Hello lovelies, how are things? As promised, here is the travel note from my trip to Bukittinggi and Padang, West Sumatra.
West Sumatra applies matrilineal family system, in which the mother holds the lineage, the women are the family heads and take decisions. But for me it is very confusing because West Sumatra is also very Islamic (we passed many Islamic boarding schools along the way) and in Islam, it is the men who should be responsible in taking care of the family.
In Pariaman regency, for example, a bride must pay the groom's dowry. The higher the groom's position/education, the more expensive the dowry, but in Islam it is men who should pay the dowry. While in other parts of West Sumatra, the women usually receive higher amount of inheritance than the men. Again, this is contrary to the Islamic inheritance law, in which men should receive 2x inheritance than women.
The West Sumatra tradition pretty much contradicts the Islamic principles, but hey who am I to judge? Let's just consider it as a part of Indonesia's rich culture.
Upon our arrival in Minangkabau airport, we boarded a bus and headed to Bukittinggi, which is about 2-3 hours by bus from Padang. We passed the lush green Lembah Anai (Anai Valley) and Sungai Batang Anai (Batang Anai River). Everything was green and fresh, but I was sleepy for most of the ride because it was such an early flight (06:20), that I should left home by 03:00 a.m.
I'm omitting the boring part of my office workshop as I know you only need information on what you can do and see in Bukittinggi and Padang :).
On our way to Bukittinggi, we stopped at a souvenir shop. My girl friends went shopping, but I was more interested to explore a water mill on the other side of the road.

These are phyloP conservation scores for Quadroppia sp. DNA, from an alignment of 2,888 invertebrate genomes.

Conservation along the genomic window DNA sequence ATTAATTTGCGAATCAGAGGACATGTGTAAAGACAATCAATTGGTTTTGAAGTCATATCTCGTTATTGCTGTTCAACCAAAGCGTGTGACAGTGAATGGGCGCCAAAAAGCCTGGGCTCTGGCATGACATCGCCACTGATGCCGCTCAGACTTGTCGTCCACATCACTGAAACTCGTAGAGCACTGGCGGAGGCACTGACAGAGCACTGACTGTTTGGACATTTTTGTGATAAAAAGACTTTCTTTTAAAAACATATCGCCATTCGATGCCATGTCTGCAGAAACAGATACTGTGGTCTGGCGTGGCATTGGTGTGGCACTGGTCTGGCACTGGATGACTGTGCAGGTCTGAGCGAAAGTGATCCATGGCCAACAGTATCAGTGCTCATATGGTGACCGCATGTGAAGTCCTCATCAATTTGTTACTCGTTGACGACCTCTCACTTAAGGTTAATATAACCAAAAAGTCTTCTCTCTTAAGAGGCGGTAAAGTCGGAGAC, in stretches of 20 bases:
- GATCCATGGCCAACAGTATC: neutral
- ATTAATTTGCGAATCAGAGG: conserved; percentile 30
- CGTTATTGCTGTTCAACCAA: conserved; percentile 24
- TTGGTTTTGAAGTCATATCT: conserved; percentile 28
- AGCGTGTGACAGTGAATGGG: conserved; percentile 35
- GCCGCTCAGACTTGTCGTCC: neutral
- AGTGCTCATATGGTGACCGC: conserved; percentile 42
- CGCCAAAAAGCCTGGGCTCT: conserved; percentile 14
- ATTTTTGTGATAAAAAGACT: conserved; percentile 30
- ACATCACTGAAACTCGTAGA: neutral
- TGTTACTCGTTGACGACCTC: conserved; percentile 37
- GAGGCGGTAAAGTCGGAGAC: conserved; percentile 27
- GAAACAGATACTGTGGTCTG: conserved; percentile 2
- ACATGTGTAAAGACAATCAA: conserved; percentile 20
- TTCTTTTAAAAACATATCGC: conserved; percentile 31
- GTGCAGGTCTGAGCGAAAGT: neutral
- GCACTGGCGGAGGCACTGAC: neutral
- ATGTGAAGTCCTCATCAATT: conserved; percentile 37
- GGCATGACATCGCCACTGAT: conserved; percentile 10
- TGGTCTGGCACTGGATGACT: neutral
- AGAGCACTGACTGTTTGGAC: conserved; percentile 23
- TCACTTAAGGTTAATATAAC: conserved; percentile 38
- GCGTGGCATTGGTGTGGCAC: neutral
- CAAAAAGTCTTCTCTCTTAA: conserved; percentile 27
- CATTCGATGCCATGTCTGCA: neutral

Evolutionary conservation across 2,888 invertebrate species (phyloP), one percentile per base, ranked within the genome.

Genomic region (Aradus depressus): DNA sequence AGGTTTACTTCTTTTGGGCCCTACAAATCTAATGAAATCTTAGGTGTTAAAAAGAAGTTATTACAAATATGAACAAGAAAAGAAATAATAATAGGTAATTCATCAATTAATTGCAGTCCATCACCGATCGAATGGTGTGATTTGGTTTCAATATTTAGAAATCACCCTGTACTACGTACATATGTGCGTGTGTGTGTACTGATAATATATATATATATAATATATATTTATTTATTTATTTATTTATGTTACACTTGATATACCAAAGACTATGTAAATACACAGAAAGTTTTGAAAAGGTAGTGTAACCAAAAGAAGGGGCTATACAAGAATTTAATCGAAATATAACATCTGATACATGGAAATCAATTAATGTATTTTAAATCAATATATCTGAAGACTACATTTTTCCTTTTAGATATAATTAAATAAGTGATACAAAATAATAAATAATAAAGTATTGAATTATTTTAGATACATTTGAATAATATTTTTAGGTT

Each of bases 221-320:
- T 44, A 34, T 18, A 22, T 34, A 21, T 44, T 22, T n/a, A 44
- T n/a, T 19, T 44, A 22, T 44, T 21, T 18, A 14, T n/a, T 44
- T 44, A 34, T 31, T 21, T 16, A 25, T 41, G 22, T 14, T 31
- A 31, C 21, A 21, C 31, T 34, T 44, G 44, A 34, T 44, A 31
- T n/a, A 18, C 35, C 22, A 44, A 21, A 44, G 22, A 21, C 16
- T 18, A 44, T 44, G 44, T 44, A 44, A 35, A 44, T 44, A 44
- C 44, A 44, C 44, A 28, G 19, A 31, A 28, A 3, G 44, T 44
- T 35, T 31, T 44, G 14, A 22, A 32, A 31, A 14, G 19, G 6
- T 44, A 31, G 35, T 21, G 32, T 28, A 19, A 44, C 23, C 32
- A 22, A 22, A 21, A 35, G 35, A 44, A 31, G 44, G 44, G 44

Here's what we found inside. It's a rice flour mill.
A sign board on the road side
Another rice flour mill next door. The owner was a very shy woman, she did not want to be photographed.
We also stopped to buy Bika (a local snack made from rice flour, grated coconut), it was delicious.
This looks like Vulcan's workshop, but it's where the Bika was baked.
We concluded the day's workshop before lunch and then took a quick walk to Fort de Kock. Built in 1825, it served as a Dutch fort to protect them during the Padri War (Remember Imam Bonjol?). In later years, the surrounding area of the fort grew into a city, now known as Bukittinggi (literally means 'high hills').
FYI, many places in West Sumatra are named in contrary to the area's situation. Bukittinggi is not located in the hills, but in the valley, Payakumbuh (literally means 'difficult to grow anything') is green and lush, Sulit Air (means 'difficult to obtain water') is actually very easy to get water. Any West Sumantran would like to explain why they name the area in contrary? Enlighten me, please.
The gate of Fort de Kock
We crossed Limpapeh bridge and explored the zoo in a flash. These gentle giants were chained to the column. Heartbroken :(
At the steps of Minangkabau traditional house
Panorama of Ngarai Sianok (Sianok Canyon)
A photo shot from inside the Japanese cave
A family of long-tailed macaques :)
We had a Team Building session in Lembah Harau (Harau Valley) the whole morning, started with games that ended with me and two friends wearing Minangkabau traditional wedding garb as you can see in the previous post. Then we went to Serasah Boenta (Boenta waterfall).
Harau Valley reminds of Rammang rammang in Maros, South Sulawesi
A sign near the waterfall, written in two languages: old spelling Indonesian and Dutch.
My colleague JHP provides a human scale to the waterfall
Chasing a waterfall :)